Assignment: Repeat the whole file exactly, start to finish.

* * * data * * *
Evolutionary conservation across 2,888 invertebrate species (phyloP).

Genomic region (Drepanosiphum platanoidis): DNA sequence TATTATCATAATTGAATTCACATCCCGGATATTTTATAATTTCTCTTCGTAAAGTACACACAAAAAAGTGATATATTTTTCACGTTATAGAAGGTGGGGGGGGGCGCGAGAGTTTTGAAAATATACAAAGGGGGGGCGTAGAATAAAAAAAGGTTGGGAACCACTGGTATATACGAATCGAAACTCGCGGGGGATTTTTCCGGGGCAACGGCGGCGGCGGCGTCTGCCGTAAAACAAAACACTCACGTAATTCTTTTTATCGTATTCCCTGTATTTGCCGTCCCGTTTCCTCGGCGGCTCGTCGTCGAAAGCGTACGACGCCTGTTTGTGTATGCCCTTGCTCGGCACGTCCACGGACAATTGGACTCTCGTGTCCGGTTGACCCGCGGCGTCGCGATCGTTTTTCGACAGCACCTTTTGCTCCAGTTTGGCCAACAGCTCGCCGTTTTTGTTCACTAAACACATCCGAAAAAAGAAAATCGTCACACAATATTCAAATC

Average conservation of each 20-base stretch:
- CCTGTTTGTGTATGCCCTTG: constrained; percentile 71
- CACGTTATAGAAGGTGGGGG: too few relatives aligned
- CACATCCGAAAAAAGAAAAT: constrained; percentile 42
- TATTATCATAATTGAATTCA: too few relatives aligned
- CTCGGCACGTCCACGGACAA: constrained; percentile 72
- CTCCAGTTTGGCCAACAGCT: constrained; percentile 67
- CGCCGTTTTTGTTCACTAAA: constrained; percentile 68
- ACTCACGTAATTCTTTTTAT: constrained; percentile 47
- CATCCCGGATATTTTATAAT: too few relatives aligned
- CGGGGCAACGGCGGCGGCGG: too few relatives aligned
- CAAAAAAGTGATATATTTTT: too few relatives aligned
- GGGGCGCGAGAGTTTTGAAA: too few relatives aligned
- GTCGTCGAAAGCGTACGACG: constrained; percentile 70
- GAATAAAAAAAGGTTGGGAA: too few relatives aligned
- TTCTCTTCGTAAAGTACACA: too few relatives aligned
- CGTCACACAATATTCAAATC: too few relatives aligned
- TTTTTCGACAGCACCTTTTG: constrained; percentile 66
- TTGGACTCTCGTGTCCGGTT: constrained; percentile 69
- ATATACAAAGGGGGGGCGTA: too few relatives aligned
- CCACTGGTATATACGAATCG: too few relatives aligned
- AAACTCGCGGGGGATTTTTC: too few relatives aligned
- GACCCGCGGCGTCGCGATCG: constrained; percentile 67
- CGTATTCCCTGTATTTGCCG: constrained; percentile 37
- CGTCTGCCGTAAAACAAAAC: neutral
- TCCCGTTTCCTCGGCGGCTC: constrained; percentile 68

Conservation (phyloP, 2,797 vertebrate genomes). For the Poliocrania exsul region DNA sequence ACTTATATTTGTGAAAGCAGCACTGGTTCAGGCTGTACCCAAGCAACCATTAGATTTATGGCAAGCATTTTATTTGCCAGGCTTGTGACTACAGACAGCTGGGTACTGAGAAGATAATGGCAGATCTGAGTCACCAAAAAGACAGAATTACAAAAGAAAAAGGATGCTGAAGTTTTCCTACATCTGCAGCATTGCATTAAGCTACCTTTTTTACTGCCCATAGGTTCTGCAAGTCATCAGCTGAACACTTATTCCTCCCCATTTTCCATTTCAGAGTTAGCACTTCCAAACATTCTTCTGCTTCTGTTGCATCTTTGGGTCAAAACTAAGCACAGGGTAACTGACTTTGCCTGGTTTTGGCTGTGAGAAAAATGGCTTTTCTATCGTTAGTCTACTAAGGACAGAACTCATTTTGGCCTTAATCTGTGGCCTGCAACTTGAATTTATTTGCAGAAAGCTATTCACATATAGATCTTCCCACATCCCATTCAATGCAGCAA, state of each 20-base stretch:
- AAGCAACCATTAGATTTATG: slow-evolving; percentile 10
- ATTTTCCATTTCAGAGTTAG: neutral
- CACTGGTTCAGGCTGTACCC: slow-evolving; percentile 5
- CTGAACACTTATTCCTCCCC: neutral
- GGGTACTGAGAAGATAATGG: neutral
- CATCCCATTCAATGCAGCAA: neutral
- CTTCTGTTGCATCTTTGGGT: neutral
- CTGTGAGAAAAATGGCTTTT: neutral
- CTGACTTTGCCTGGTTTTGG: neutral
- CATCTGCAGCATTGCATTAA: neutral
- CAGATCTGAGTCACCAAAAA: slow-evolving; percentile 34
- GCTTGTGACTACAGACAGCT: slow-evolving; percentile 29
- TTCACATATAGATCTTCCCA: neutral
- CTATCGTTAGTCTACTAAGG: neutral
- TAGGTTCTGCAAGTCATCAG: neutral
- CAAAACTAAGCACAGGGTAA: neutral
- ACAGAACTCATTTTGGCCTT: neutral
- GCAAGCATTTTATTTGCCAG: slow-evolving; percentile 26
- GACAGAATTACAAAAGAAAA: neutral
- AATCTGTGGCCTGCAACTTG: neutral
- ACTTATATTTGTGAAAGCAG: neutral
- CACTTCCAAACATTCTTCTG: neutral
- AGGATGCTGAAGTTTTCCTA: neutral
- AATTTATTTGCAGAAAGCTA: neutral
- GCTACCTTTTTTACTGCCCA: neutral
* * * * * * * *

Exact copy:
Evolutionary conservation across 2,888 invertebrate species (phyloP).

Genomic region (Drepanosiphum platanoidis): DNA sequence TATTATCATAATTGAATTCACATCCCGGATATTTTATAATTTCTCTTCGTAAAGTACACACAAAAAAGTGATATATTTTTCACGTTATAGAAGGTGGGGGGGGGCGCGAGAGTTTTGAAAATATACAAAGGGGGGGCGTAGAATAAAAAAAGGTTGGGAACCACTGGTATATACGAATCGAAACTCGCGGGGGATTTTTCCGGGGCAACGGCGGCGGCGGCGTCTGCCGTAAAACAAAACACTCACGTAATTCTTTTTATCGTATTCCCTGTATTTGCCGTCCCGTTTCCTCGGCGGCTCGTCGTCGAAAGCGTACGACGCCTGTTTGTGTATGCCCTTGCTCGGCACGTCCACGGACAATTGGACTCTCGTGTCCGGTTGACCCGCGGCGTCGCGATCGTTTTTCGACAGCACCTTTTGCTCCAGTTTGGCCAACAGCTCGCCGTTTTTGTTCACTAAACACATCCGAAAAAAGAAAATCGTCACACAATATTCAAATC

Average conservation of each 20-base stretch:
- CCTGTTTGTGTATGCCCTTG: constrained; percentile 71
- CACGTTATAGAAGGTGGGGG: too few relatives aligned
- CACATCCGAAAAAAGAAAAT: constrained; percentile 42
- TATTATCATAATTGAATTCA: too few relatives aligned
- CTCGGCACGTCCACGGACAA: constrained; percentile 72
- CTCCAGTTTGGCCAACAGCT: constrained; percentile 67
- CGCCGTTTTTGTTCACTAAA: constrained; percentile 68
- ACTCACGTAATTCTTTTTAT: constrained; percentile 47
- CATCCCGGATATTTTATAAT: too few relatives aligned
- CGGGGCAACGGCGGCGGCGG: too few relatives aligned
- CAAAAAAGTGATATATTTTT: too few relatives aligned
- GGGGCGCGAGAGTTTTGAAA: too few relatives aligned
- GTCGTCGAAAGCGTACGACG: constrained; percentile 70
- GAATAAAAAAAGGTTGGGAA: too few relatives aligned
- TTCTCTTCGTAAAGTACACA: too few relatives aligned
- CGTCACACAATATTCAAATC: too few relatives aligned
- TTTTTCGACAGCACCTTTTG: constrained; percentile 66
- TTGGACTCTCGTGTCCGGTT: constrained; percentile 69
- ATATACAAAGGGGGGGCGTA: too few relatives aligned
- CCACTGGTATATACGAATCG: too few relatives aligned
- AAACTCGCGGGGGATTTTTC: too few relatives aligned
- GACCCGCGGCGTCGCGATCG: constrained; percentile 67
- CGTATTCCCTGTATTTGCCG: constrained; percentile 37
- CGTCTGCCGTAAAACAAAAC: neutral
- TCCCGTTTCCTCGGCGGCTC: constrained; percentile 68

Conservation (phyloP, 2,797 vertebrate genomes). For the Poliocrania exsul region DNA sequence ACTTATATTTGTGAAAGCAGCACTGGTTCAGGCTGTACCCAAGCAACCATTAGATTTATGGCAAGCATTTTATTTGCCAGGCTTGTGACTACAGACAGCTGGGTACTGAGAAGATAATGGCAGATCTGAGTCACCAAAAAGACAGAATTACAAAAGAAAAAGGATGCTGAAGTTTTCCTACATCTGCAGCATTGCATTAAGCTACCTTTTTTACTGCCCATAGGTTCTGCAAGTCATCAGCTGAACACTTATTCCTCCCCATTTTCCATTTCAGAGTTAGCACTTCCAAACATTCTTCTGCTTCTGTTGCATCTTTGGGTCAAAACTAAGCACAGGGTAACTGACTTTGCCTGGTTTTGGCTGTGAGAAAAATGGCTTTTCTATCGTTAGTCTACTAAGGACAGAACTCATTTTGGCCTTAATCTGTGGCCTGCAACTTGAATTTATTTGCAGAAAGCTATTCACATATAGATCTTCCCACATCCCATTCAATGCAGCAA, state of each 20-base stretch:
- AAGCAACCATTAGATTTATG: slow-evolving; percentile 10
- ATTTTCCATTTCAGAGTTAG: neutral
- CACTGGTTCAGGCTGTACCC: slow-evolving; percentile 5
- CTGAACACTTATTCCTCCCC: neutral
- GGGTACTGAGAAGATAATGG: neutral
- CATCCCATTCAATGCAGCAA: neutral
- CTTCTGTTGCATCTTTGGGT: neutral
- CTGTGAGAAAAATGGCTTTT: neutral
- CTGACTTTGCCTGGTTTTGG: neutral
- CATCTGCAGCATTGCATTAA: neutral
- CAGATCTGAGTCACCAAAAA: slow-evolving; percentile 34
- GCTTGTGACTACAGACAGCT: slow-evolving; percentile 29
- TTCACATATAGATCTTCCCA: neutral
- CTATCGTTAGTCTACTAAGG: neutral
- TAGGTTCTGCAAGTCATCAG: neutral
- CAAAACTAAGCACAGGGTAA: neutral
- ACAGAACTCATTTTGGCCTT: neutral
- GCAAGCATTTTATTTGCCAG: slow-evolving; percentile 26
- GACAGAATTACAAAAGAAAA: neutral
- AATCTGTGGCCTGCAACTTG: neutral
- ACTTATATTTGTGAAAGCAG: neutral
- CACTTCCAAACATTCTTCTG: neutral
- AGGATGCTGAAGTTTTCCTA: neutral
- AATTTATTTGCAGAAAGCTA: neutral
- GCTACCTTTTTTACTGCCCA: neutral